incorporated into the several crop plants such as cotton (Figure 12.1).
The choice of genes depends upon the crop and the targeted pest, as
most Bt toxins are insect-group specific. The toxin is coded by a gene
named cry. There are a number of them, for example, the proteins encoded
by the genes cryIAc and cryIIAb control the cotton bollworms, that of
cryIAb controls corn borer.
Figure 12.1 Cotton boll: (a) destroyed by bollworms; (b) a fully mature
cotton boll
(b)
(a)
Pest Resistant Plants: Several nematodes parasitise a wide variety of
plants and animals including human beings. A nematode Meloidegyne
incognitia infects the roots of tobacco plants and causes a great reduction
in yield. A novel strategy was adopted to prevent this infestation which
was based on the process of RNA interference (RNAi). RNAi takes place
in all eukaryotic organisms as a method of cellular defense. This method
involves silencing of a specific mRNA due to a complementary dsRNA
molecule that binds to and prevents translation of the mRNA (silencing).
The source of this  complementary RNA could be from an infection by
viruses having RNA genomes or mobile genetic elements (transposons)
that replicate via an RNA intermediate.
Using Agrobacterium vectors, nematode-specific genes were
introduced into the host plant (Figure 12.2). The introduction of DNA
was such that it produced both sense and anti-sense RNA in the host
cells. These two RNA’s being complementary to each other formed a double
stranded (dsRNA) that initiated RNAi and thus, silenced the specific mRNA
2015-16
Page 4


Biotechnology, as you would have learnt from the
previous chapter, essentially deals with industrial scale
production of biopharmaceuticals and biologicals using
genetically modified microbes, fungi, plants and animals.
The applications of biotechnology include therapeutics,
diagnostics, genetically modified crops for agriculture,
processed food, bioremediation, waste treatment, and
energy production. Three critical research areas of
biotechnology are:
(i) Providing the best catalyst in the form of improved
organism usually a microbe or pure enzyme.
(ii) Creating optimal conditions through engineering for
a catalyst to act, and
(iii) Downstream processing technologies to purify the
protein/organic compound.
Let us now learn how human beings have used
biotechnology to improve the quality of human life,
especially in the field of food production and health.
12.1 BIOTECHNOLOGICAL APPLICATIONS IN
AGRICULTURE
Let us take a look at the three options that can be thought
for increasing food production
(i) agro-chemical based agriculture;
CHAPTER 12
BIOTECHNOLOGY AND ITS
APPLICATIONS
12.1 Biotechnological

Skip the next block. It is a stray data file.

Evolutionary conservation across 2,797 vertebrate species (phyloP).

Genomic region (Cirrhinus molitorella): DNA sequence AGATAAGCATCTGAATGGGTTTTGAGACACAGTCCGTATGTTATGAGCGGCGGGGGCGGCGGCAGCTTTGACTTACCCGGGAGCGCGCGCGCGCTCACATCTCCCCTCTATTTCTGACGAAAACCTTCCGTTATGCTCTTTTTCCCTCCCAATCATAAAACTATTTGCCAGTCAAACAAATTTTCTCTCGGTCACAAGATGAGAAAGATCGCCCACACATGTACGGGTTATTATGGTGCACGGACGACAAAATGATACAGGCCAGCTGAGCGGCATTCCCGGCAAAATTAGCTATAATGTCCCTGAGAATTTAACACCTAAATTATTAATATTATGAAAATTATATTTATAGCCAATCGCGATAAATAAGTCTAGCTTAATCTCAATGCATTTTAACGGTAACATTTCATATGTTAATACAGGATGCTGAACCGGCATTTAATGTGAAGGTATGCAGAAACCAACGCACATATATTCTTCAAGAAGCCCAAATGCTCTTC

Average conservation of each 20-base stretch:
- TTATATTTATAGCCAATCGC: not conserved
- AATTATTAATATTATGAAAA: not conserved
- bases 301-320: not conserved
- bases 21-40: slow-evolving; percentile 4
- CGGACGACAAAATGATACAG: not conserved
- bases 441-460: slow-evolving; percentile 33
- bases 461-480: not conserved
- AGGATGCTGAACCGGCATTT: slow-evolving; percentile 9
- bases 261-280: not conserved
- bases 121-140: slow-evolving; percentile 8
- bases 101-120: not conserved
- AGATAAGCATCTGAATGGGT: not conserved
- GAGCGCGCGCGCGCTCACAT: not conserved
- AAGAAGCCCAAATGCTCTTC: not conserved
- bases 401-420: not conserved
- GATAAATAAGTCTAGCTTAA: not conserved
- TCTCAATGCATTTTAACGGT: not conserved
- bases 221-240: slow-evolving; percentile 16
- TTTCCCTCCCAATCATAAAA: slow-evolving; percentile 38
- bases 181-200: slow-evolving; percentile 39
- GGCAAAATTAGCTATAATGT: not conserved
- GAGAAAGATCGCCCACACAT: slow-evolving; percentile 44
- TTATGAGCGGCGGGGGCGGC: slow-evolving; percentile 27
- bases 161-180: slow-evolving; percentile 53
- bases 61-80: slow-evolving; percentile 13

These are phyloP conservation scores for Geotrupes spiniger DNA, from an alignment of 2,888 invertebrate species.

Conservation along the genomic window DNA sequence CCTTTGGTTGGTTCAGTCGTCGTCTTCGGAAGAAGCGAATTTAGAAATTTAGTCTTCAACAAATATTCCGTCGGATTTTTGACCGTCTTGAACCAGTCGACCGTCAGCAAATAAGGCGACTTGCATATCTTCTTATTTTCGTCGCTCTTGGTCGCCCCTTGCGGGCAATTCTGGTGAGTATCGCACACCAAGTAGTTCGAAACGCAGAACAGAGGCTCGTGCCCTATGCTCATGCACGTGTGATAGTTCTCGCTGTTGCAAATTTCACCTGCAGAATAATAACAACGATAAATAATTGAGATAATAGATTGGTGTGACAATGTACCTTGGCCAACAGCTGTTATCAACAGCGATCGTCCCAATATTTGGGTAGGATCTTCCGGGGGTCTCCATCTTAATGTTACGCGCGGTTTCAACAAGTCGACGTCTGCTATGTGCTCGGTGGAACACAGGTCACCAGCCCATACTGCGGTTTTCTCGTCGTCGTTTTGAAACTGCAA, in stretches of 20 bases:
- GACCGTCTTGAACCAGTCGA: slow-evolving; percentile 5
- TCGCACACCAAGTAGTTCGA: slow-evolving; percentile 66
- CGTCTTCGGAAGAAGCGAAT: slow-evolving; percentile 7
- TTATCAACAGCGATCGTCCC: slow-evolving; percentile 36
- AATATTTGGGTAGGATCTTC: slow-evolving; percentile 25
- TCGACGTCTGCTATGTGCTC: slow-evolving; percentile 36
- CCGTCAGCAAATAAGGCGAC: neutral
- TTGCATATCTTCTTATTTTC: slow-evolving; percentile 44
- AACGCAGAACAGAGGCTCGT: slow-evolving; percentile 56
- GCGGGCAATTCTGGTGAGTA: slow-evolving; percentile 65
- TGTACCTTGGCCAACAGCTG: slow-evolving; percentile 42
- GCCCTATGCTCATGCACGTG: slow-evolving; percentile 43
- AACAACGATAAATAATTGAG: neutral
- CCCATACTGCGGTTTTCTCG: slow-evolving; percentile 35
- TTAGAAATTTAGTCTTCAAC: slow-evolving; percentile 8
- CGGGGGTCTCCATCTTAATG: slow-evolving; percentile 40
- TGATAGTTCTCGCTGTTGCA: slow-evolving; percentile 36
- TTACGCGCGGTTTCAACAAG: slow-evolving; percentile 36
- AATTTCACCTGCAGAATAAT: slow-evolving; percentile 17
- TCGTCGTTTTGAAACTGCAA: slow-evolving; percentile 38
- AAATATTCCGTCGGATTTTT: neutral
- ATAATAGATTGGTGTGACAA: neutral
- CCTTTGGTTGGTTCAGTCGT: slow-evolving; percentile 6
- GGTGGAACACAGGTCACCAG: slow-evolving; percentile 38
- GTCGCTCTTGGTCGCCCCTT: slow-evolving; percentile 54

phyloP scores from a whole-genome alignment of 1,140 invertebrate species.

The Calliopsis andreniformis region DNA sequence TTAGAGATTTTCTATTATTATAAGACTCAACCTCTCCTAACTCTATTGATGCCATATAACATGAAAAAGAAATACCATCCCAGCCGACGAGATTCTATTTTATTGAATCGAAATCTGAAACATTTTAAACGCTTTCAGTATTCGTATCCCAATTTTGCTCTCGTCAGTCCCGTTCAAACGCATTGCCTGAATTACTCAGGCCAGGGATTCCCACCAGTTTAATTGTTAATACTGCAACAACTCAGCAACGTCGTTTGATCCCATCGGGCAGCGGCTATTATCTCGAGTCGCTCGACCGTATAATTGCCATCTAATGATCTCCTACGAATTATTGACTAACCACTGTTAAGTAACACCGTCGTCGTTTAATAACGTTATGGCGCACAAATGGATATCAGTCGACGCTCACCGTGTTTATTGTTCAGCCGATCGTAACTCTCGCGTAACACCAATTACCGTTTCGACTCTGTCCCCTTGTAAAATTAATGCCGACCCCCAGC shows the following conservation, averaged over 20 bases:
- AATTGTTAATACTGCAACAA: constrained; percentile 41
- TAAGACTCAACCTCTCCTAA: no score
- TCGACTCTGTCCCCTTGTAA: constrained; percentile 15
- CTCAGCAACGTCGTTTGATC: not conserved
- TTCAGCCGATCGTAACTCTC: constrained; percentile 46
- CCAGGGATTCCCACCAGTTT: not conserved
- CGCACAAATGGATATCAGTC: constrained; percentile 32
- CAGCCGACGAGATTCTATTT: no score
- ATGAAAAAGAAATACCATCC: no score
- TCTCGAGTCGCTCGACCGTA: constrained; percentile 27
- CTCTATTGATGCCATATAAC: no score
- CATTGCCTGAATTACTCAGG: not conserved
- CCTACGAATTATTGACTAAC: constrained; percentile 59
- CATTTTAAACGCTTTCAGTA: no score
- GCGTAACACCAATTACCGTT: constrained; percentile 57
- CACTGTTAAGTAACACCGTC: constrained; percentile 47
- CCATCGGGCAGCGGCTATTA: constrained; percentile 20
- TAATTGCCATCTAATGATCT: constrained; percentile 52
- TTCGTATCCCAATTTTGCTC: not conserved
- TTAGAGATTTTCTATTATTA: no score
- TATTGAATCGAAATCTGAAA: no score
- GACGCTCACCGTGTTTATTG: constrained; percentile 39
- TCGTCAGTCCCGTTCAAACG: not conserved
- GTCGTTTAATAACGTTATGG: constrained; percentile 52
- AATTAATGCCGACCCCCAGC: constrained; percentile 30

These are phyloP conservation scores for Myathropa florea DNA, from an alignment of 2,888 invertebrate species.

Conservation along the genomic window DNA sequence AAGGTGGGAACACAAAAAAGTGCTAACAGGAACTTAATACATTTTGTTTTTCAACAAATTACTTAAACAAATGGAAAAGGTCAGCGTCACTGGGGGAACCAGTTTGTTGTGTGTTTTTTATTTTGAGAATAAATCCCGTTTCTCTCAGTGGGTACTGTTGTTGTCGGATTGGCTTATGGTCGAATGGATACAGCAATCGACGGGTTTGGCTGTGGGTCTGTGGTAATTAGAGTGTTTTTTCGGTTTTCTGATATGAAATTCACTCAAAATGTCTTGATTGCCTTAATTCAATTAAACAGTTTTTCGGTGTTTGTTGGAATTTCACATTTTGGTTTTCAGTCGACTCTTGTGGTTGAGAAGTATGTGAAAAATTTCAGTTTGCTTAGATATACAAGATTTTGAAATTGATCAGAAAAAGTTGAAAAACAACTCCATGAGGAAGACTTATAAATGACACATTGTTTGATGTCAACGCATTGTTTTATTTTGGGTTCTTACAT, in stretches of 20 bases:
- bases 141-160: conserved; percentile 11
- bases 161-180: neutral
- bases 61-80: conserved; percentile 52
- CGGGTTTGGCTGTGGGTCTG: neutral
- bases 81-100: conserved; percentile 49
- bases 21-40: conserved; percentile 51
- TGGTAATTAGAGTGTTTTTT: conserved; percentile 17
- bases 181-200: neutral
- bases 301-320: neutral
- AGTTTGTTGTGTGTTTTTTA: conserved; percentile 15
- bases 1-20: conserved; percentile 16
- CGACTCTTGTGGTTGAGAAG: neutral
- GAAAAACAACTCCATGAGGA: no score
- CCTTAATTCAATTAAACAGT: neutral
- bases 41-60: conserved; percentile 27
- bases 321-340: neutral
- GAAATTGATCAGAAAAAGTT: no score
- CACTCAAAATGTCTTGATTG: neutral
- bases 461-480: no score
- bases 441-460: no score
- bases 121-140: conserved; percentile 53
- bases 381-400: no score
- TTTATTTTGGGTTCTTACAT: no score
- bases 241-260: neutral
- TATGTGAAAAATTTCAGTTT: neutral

Applications in
Agriculture
12.2 Biotechnological
Applications in
Medicine
12.3 Transgenic Animals
12.4 Ethical Issues
2015-16
208
BIOLOGY
(ii) organic agriculture; and
(iii) genetically engineered crop-based agriculture.
The Green Revolution succeeded in tripling the food supply but yet
it was not enough to feed the growing human population. Increased yields
have partly been due to the use of improved crop varieties, but mainly
due to the use of better management practices and use of agrochemicals
(fertilisers and pesticides). However, for farmers in the developing world,
agrochemicals are often too expensive, and further increases in yield with
existing varieties are not possible using conventional breeding. Is there
any alternative path that our understanding of genetics can show so that
farmers may obtain maximum yield from their fields? Is there a way to
minimise the use of fertilisers and chemicals so that their harmful effects
on the environment are reduced? Use of genetically modified crops is a
possible solution.
Plants, bacteria, fungi and animals whose genes have been altered by
manipulation are called Genetically Modified Organisms (GMO). GM
plants have been useful in many ways. Genetic modification has:
(i) made crops more tolerant to abiotic stresses (cold, drought, salt,
heat).
(ii) reduced reliance on chemical pesticides (pest-resistant crops).
(iii) helped to reduce post harvest losses.
(iv) increased efficiency of mineral usage by plants (this prevents early
exhaustion of fertility of soil).
(v) enhanced nutritional value of food, e.g., Vitamin ‘A’ enriched rice.
In addition to these uses, GM has been used to create tailor-made
plants to supply alternative resources to industries, in the form of starches,
fuels and pharmaceuticals.
Some of the applications of biotechnology in agriculture that you will
study in detail are the production of pest resistant plants, which could
decrease the amount of pesticide used. Bt toxin is produced by a
bacterium called Bacillus thuringiensis (Bt for short).  Bt toxin gene has
been cloned from the bacteria and been expressed in plants to provide
resistance to insects without the need for insecticides; in effect created a